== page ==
It takes a fair bit to amaze me these days, but it happened.
To the point, I brushed my daughter’s Siberian husky (which shares my abode) yesterday, and I am certain I have never seen so much hair come off one animal. It just seemed bottomless.
Of course it’s August, and she is a breed meant for polar regions, but wow, just wow.
I was reminded of sharks and their endless rows of teeth. There seemed to be a never-ending supply of this black dog’s white undercoat.
When huskies shed, it is called “blowing their undercoat.” If I were a teacher, I would give that student an A for descriptive language.
And I thought what was coming off in bales was not really an undercoat. It seemed like a middle coat, just the first coat under her topcoat, before you get to another dense bottom layer.
Research proved me wrong, alleging they only have two layers of coat. I suspect this dog may be a mutant of sorts.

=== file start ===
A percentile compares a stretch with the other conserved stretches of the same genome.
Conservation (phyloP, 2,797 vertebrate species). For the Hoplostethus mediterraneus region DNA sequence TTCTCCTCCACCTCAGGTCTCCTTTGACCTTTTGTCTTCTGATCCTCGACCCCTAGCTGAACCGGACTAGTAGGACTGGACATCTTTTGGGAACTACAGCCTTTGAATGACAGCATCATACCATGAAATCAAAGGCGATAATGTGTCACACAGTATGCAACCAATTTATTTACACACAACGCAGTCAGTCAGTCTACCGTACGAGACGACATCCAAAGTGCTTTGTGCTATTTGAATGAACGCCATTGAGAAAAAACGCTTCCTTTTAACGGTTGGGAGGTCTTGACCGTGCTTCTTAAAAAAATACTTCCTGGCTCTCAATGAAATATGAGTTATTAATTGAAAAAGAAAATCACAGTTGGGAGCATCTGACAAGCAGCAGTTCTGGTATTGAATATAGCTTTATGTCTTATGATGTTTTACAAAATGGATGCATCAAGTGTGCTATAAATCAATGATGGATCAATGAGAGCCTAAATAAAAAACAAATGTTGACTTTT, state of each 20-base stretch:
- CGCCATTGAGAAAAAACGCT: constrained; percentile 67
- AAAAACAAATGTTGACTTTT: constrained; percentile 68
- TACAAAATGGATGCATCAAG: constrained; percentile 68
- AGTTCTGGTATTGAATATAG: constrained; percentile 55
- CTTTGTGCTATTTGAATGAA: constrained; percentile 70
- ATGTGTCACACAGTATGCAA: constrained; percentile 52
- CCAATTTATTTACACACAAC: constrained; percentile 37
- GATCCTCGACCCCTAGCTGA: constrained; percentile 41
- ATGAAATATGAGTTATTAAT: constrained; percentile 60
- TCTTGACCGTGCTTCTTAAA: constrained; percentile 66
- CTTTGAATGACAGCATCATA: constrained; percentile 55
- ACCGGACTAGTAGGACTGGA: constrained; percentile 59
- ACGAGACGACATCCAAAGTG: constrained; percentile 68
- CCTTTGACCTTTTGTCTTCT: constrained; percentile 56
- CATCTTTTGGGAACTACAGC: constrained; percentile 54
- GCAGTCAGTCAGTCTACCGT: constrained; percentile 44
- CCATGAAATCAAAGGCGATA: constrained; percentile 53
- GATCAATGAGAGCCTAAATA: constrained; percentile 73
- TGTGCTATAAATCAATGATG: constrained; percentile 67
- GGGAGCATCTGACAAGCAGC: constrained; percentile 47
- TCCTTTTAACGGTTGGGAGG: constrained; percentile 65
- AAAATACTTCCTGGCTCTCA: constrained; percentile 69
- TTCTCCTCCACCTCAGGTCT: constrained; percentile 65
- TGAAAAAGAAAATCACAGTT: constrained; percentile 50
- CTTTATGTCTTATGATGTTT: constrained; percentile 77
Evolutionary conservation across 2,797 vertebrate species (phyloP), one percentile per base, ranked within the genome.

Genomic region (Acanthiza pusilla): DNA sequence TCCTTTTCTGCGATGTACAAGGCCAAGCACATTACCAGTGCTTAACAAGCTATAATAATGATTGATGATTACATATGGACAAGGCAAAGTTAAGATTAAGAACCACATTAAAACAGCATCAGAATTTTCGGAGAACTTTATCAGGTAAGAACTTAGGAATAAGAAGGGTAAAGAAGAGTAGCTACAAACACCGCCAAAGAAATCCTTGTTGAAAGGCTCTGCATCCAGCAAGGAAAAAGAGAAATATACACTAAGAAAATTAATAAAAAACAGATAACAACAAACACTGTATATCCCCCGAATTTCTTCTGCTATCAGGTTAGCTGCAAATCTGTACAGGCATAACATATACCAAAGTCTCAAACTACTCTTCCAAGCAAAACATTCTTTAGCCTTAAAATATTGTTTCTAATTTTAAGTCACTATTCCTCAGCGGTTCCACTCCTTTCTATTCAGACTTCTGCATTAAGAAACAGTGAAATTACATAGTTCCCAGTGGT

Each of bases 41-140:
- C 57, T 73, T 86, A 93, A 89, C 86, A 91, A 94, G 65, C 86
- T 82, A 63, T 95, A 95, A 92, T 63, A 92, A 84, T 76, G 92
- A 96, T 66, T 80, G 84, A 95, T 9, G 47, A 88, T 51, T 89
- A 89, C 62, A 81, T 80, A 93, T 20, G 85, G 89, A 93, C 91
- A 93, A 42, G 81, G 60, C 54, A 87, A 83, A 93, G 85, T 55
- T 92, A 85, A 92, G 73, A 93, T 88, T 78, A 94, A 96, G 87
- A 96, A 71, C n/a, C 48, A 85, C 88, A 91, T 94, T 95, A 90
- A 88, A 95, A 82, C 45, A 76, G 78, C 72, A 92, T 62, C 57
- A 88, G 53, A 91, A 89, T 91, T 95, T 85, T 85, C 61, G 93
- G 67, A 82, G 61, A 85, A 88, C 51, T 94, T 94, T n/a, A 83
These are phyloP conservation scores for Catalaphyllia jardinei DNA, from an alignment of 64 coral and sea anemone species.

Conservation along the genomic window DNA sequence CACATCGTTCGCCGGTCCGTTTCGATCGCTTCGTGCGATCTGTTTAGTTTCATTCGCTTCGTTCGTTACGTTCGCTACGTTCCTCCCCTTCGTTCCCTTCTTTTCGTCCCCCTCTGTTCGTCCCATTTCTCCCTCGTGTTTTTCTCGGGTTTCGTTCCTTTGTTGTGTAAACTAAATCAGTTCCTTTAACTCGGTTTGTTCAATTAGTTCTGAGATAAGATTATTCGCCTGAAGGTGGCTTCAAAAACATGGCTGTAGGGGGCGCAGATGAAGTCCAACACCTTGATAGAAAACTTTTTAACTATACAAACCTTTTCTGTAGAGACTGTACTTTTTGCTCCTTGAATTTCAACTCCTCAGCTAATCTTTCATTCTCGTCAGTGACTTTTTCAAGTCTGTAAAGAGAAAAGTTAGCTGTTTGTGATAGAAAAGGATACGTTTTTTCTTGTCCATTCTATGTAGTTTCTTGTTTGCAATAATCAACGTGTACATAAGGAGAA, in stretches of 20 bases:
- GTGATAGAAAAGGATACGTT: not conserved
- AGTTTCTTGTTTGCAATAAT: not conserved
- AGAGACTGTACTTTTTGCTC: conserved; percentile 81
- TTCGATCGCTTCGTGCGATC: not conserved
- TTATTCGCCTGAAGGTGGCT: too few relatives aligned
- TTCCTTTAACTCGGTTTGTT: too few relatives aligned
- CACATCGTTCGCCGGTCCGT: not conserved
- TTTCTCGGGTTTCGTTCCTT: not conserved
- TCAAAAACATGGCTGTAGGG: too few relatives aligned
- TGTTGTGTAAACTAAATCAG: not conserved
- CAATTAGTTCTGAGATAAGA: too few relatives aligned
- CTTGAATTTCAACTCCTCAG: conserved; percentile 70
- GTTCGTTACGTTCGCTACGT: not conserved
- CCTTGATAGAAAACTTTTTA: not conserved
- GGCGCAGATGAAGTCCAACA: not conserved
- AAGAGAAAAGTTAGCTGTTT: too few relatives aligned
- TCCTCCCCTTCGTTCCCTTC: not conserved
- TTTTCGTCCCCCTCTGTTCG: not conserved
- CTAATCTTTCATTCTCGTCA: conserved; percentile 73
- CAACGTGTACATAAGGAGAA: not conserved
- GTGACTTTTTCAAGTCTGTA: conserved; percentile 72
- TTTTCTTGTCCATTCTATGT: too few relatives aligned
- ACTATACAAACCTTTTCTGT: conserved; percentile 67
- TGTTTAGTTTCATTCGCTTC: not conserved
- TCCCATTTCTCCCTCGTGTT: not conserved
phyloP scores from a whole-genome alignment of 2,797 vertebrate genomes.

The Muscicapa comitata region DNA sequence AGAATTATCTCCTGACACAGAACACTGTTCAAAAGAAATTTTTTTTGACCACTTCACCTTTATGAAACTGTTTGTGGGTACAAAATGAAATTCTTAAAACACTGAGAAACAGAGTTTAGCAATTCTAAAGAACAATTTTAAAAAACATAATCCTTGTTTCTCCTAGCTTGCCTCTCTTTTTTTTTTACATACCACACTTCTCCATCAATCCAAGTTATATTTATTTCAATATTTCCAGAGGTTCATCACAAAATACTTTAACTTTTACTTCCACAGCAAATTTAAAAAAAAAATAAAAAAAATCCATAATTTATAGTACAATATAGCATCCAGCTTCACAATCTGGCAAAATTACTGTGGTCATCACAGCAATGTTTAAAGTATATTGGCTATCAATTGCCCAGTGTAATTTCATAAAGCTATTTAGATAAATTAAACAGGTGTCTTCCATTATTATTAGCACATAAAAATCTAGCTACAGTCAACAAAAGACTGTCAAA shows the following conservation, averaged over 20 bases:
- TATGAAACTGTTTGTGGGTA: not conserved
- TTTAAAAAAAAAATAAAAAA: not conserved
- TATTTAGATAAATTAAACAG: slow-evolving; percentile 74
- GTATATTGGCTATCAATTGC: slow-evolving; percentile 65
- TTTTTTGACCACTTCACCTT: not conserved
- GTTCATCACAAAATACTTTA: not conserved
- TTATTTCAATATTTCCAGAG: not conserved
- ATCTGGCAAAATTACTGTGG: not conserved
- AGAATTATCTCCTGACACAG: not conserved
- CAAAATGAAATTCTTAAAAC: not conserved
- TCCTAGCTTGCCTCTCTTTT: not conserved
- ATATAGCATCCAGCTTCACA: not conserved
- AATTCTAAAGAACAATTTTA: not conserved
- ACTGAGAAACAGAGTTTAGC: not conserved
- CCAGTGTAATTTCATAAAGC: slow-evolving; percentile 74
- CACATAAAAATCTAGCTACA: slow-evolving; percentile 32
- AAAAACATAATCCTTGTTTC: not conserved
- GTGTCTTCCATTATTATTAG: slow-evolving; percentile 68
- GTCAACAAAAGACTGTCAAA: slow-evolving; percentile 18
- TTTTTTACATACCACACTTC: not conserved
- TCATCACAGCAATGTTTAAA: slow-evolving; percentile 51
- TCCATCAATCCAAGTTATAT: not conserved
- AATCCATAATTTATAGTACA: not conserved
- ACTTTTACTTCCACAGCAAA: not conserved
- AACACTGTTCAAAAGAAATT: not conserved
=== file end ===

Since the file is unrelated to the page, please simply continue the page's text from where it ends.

In any case, I removed another entire dog worth of hair before she got bored and walked away. I had only brushed one side.
My next chore was grabbing the marvelous mini-vac and chasing tufts scattered throughout the house.
My research site explained huskies “blow” their undercoat twice a year and it takes three to five weeks. That’s if you are brushing them regularly. It smacks of sweeping the Sahara.
I fear you can scarcely finish removing one “blow” before the second fur hurricane begins. And one bullet point painfully noted that Siberian huskies do shed more than their husky counterparts. Of course.
I am determined to get that old coat out so the poor creature can manage the warm days ahead.
Fortunately, our house has lots of tile floors and doesn’t get much sun, so it’s as husky-friendly as it gets in these parts.
Now we just need three or four more dogs to keep her busy enough to tire her out.
Hairless Chihuahuas, perhaps?
Jean Gillette is a freelance writer who goes nowhere without a sticky roller. Contact her at [email protected].